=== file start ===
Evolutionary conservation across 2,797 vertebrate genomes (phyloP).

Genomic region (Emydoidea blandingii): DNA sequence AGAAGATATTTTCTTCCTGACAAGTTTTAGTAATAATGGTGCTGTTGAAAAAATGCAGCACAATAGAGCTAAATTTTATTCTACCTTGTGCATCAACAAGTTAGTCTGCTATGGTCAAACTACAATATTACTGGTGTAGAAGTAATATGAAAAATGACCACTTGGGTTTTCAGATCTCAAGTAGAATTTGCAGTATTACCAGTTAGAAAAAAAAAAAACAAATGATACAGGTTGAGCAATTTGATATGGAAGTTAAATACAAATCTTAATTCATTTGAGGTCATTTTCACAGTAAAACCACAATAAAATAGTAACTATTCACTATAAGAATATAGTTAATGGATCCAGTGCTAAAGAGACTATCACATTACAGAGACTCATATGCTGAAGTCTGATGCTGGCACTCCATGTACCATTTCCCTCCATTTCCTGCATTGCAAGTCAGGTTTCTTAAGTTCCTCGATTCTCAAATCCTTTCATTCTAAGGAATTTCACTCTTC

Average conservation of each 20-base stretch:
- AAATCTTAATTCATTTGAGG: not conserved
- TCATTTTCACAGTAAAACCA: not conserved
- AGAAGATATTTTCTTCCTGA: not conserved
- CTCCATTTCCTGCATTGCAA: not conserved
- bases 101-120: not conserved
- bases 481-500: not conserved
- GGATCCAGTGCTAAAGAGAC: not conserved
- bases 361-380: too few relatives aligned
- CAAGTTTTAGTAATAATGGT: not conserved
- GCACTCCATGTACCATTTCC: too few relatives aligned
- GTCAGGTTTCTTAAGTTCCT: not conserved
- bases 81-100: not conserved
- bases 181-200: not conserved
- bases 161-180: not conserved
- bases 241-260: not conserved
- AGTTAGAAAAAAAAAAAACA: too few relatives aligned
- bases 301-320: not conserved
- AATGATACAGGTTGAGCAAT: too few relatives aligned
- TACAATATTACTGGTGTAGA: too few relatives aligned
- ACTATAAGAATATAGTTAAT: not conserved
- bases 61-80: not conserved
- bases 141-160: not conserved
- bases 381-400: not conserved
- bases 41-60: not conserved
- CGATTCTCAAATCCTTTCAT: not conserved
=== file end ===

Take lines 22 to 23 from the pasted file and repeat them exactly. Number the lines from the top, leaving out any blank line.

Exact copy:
- TACAATATTACTGGTGTAGA: too few relatives aligned
- ACTATAAGAATATAGTTAAT: not conserved